PhD Takes Over the Blog!

Hello blog readers!  It’s me, Jessica, newish director of Fletcher’s PhD Program in International Relations.  Dan has generously offered me the blog for a few days so that I can tell you about the program and our amazing students.

First, an acknowledgement: Most readers of the Admissions Blog will never be interested in pursuing a doctoral degree, and that’s exactly as it should be.  A PhD requires a serious and long-term commitment to a very specific topic and, while the degree is an essential credential for certain career paths, it’s unnecessary for others.

But anyone interested in Fletcher, whether in the MALD, the MIB, the LLM or any of the other master’s programs, should know that among the people in the actual or virtual Hall of Flags are about 50 students pursuing classes or conducting research in the PhD program.  They’re on their way to a career in academia or policy or, very often, a mix of the two.  They have rich professional experience and excellent academic records.  You might meet them in Econometrics, while they’re in the coursework phase, or they might be a TA for one of your professors.  They add to Fletcher’s vibrant intellectual life every year.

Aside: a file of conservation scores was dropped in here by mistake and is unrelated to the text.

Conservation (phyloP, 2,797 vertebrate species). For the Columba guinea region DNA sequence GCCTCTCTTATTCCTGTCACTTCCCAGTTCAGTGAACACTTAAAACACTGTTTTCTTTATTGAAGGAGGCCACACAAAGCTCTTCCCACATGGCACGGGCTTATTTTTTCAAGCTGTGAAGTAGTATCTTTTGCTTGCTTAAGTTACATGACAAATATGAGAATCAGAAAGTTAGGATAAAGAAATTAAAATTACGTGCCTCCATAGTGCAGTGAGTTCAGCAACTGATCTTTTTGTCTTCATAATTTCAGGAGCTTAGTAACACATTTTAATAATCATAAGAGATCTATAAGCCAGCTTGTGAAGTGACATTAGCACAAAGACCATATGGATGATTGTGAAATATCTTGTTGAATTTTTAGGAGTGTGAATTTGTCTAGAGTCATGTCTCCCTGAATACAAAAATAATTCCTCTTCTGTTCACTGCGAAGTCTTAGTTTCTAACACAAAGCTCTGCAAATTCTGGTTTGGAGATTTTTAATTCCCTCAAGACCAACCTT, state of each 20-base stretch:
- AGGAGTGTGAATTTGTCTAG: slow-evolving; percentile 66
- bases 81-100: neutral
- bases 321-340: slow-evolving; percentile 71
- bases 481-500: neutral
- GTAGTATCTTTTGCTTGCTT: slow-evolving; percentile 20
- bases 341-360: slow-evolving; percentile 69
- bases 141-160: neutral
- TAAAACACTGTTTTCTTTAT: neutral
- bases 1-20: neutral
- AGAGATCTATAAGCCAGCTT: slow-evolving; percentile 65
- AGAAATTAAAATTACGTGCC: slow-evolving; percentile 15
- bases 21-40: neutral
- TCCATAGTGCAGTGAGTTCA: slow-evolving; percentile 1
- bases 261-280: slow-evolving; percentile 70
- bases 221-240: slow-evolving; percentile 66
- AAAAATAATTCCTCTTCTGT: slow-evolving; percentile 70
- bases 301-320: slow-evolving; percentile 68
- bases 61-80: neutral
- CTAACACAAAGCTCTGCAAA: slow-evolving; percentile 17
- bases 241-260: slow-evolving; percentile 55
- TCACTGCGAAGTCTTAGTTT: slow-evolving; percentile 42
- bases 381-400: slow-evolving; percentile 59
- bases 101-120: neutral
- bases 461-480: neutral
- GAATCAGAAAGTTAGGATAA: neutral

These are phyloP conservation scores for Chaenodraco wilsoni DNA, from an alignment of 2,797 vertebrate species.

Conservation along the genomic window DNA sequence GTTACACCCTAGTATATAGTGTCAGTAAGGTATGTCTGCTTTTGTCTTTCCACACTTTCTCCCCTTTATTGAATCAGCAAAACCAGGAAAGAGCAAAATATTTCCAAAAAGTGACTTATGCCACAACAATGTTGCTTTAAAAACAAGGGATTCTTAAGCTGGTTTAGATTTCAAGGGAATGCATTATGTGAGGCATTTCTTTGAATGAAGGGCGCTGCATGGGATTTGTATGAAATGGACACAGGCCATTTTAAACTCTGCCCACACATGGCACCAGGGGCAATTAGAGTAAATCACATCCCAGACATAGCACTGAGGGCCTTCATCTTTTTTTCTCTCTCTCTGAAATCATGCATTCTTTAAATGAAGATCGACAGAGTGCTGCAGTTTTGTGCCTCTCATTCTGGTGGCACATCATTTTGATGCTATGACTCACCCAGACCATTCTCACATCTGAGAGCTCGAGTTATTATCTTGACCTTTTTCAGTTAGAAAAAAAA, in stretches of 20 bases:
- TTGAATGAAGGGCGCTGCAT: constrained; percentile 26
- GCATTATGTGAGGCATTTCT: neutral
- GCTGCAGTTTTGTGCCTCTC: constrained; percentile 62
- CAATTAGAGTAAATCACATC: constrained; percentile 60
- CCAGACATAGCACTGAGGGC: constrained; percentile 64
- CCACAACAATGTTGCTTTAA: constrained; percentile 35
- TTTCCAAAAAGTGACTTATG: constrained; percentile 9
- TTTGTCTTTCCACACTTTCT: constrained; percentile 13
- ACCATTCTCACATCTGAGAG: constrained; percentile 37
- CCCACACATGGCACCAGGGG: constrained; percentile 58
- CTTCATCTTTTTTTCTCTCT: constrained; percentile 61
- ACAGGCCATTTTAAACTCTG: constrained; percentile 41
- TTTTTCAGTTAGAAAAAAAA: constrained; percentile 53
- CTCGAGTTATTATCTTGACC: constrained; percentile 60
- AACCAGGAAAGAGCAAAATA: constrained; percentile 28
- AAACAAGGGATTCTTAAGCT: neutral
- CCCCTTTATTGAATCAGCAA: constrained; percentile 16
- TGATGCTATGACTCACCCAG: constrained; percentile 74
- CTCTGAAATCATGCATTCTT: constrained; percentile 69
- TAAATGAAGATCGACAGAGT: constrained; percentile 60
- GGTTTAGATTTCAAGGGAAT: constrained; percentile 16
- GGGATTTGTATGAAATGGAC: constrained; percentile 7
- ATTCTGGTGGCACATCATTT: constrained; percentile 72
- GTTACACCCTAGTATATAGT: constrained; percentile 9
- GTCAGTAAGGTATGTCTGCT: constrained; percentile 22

There are two paths to the PhD program.  The first is to complete one of Fletcher’s two-year master’s programs, either the MIB or, much more commonly, the MALD.  The second path is to apply directly to the program after receiving a master’s degree, similar to the MALD/MIB, at another institution.  Right now, about one third of our 48 students received their master’s degree from another program.  The other two-thirds completed the MALD.

In the next three days, I’m going to introduce three students who are in different phases of the program.  The long road to the doctorate starts with classes — about four for students who have completed the MALD, and eight to twelve for others.  Most students stay close to campus both for classes and for the second phase, too, when they complete their comprehensive examinations (an undeniable ordeal through which students demonstrate mastery of their subject) and then defend their dissertation proposal.  For the third phase, when they write their dissertation, they may stay close to Fletcher or they may spend extended periods conducting research somewhere else in the U.S. or the world.

When I stepped into the program director role, I already knew most of the students — some of them quite well.  I’ve felt very fortunate that everyone has greeted me with good will, but they definitely keep me on my toes.  As one student put it, when he identified a flaw in a survey I had sent out, “We’ve been trained to find unanswered questions.”  I love that.  It’s a treat to have a job that involves interacting regularly with such intelligent and interesting people.

I hope you’ll enjoy learning more about Fletcher’s PhD students, even as you probably won’t consider applying to the program yourself!  Our takeover of the blog will continue tomorrow, when I’ll introduce a student who is completing the coursework phase this semester.

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